In journalism and media industry for more than twenty years, worked for a number of media companies. Business editing, research and PR specialist. Covering industry and science news for Ilesol Pharmaceuticals.
CBD for Venous Leg Ulcers: Complete Wound Closure in 81% Chronic Cases
A new study shows that a combination of CBD, terpenes, and flavonoids improves the results of compression therapy in venous leg ulcers. With the application of the topical solution containing molecules naturally present in cannabis, the wounds rapidly healed in patients with chronic conditions. The scientists believe in the efficiency of CBD for venous leg ulcers as a promising novel supportive therapy.
Venous leg ulcers are a chronic problem in many countries, especially in Northern Europe and the US. The overall prevalence of this condition is 1% rising to 3% in patients over 65 years of age. The venous leg ulcers are formed in the skin over the ankles and often are painful. Their treatment includes standardized care, which relies on a reliable diagnosis, compression, and local wound care. The healing of these wounds is variable, with common recurrence.
A recent analysis of 1323 patients reported that the proportion of patients who achieved complete closure using compression therapy at three and six months was 42.2% and 48.6%, respectively.
A new study published in May 2021 in Experimental Dermatology shows that a combination of cannabidiol, terpenes, and flavonoids leads to rapid wound closure of previously non-healing venous leg ulcers among elderly and highly complex patients.
This prospective open-label cohort trial recruited 14 patients with 16 chronic and non-healing leg ulcers referred to a regional consultative wound management clinic in Toronto, Canada.
The median age of the patients was 75.8 years, all with chronic wounds. One 81-year old patient with a surgically fused ankle was affected by his wound for 12.2 years. More than half of the patients had moderate to severe lipodermatosclerosis, edema, and peripheral arterial disease, all of which are significant factors against wound closure.
All patients had venous leg ulcers for longer than six months that failed to close despite at least four weeks of compression therapy. All patients underwent duplex venous dopplers that confirmed the presence of venous incompetency, and wound biopsies were carried out to rule out neoplasm, vasculitis, and rare vasculopathy. All patients provided informed consent for treatment using cannabis-based medicines – VS-12 and VS-14.
The cannabis-based medicines in this trial were composed of mixtures of cannabinoids, terpenes, and flavonoids applied topically to the wound beds and peri-wound tissues. VS-12 and VS-14 were chemically equivalent but compounded in separate vehicles. Formula VS-12, applied to wound bed consisted of CBD 3.8 mg/ml, THC
CBD for venous leg ulcers: The treatment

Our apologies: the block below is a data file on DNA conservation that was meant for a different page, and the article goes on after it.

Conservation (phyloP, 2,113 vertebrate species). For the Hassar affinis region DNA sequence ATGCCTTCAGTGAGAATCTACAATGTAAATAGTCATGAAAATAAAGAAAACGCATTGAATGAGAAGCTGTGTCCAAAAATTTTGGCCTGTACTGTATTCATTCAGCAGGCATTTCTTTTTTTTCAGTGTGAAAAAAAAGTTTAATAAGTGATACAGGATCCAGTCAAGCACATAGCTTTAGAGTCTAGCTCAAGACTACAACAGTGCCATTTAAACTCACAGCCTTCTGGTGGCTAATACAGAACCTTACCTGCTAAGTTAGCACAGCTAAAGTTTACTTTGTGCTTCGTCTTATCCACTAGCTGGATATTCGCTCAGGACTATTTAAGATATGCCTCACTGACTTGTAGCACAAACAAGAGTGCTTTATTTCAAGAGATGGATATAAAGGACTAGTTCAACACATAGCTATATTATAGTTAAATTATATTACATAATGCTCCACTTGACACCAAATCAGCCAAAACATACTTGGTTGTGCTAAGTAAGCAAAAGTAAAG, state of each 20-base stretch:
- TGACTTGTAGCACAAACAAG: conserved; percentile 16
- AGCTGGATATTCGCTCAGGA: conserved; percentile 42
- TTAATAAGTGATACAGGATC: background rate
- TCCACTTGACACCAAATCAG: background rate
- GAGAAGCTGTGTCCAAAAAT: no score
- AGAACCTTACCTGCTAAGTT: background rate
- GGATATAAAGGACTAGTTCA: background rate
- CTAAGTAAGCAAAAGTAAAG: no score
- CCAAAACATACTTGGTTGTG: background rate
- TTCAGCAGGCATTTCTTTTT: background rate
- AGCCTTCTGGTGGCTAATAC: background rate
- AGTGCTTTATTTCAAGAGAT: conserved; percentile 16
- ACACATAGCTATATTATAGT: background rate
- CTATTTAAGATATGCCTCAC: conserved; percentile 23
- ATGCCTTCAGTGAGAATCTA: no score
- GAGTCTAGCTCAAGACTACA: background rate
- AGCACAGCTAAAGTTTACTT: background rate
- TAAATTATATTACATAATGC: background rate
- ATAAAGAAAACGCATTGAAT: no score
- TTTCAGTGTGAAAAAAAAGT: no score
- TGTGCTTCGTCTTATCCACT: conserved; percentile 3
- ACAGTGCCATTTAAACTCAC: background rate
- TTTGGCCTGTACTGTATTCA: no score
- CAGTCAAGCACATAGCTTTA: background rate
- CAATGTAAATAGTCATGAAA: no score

Great results obtained in this study on CBD for venous leg ulcers resulted with the following methodology:
Treatments were carried out every second day and continued until complete wound closure,
defined as the wound bed being 100% epithelialized. On their initial visits, all patients’ degrees of global medical complexity was calculated using both the M3 multimorbidity index tool and the Palliative Performance Scale score (PPS). Qualitative clinical assessments of their degrees of lipodermatosclerosis, edema, and peripheral arterial disease were also scored and documented. Following gentle cleansing with sterile normal saline, each patient underwent application of evenly applied thin layers of VS-12 to the wound beds, and VS-14 to a 4-6 cm radial cuff of peri-wound integument every second day. Tissues were then covered with one layer each of Jelonet and Mesorb. This was followed by the application of inelastic compression bandages, chosen based upon patient preferences, using a spiral technique, between the level of the metatarsal phalangeal joints and the infra-popliteal space.
Two-dimensional wound measurements, namely, widest width and longest length, were documented at each visit after debridement was carried out. Given the irregular and eclectic wound bed contours, the wound area calculations were approximated by matching them to various geometric shapes and applying their respective mathematical formulae. Data was also fitted to a linear regression model to report the general trend and the estimated time to complete wound closure. The observed time to complete wound closure, defined as the number of days since treatment onset to observe complete wound closure since the start of treatment, was calculated. The wound area data points were also fitted using a least-squares linear regression model. The slope was extracted to report both the absolute (cm² per 30 days) and relative (% of original wound area per 30 days) rates of wound healing. The estimated time to achieve wound healing, defined as the number of days since treatment onset for the linear fit line to reach zero was reported.
Rapid wound closure in 34 days
Complete wound closure, defined as being fully epithelialized, was achieved among 11 patients (79%) and 13 wounds (81%) within a median of 34 days. The three remaining patients were unavailable for follow-up because one of them moved out of the country, and two died of unrelated reasons. However, those three wounds also demonstrated progressive healing when last seen. There were no significant adverse reactions in any patients.
These positive outcomes are the result of potentiation and synergy between cannabinoids, terpenes, and flavonoids, the scientists conclude.
The rapid wound closure of previously non-healing venous leg ulcers among elderly and highly complex patients suggests that topical cannabis-based medicines may become effective adjuvants in conjunction with compression therapy. It may also indicate that they may have an even broader role within the skin and wound management.
Reviewed by Sasha Bajilo, founder of ILESOL Pharmaceuticals, an industrial scale producer of CBD products and formulations. Expert on Hemp/Cannabis policy, member of the Croatian Ministry of Health regulatory commission for medical cannabis.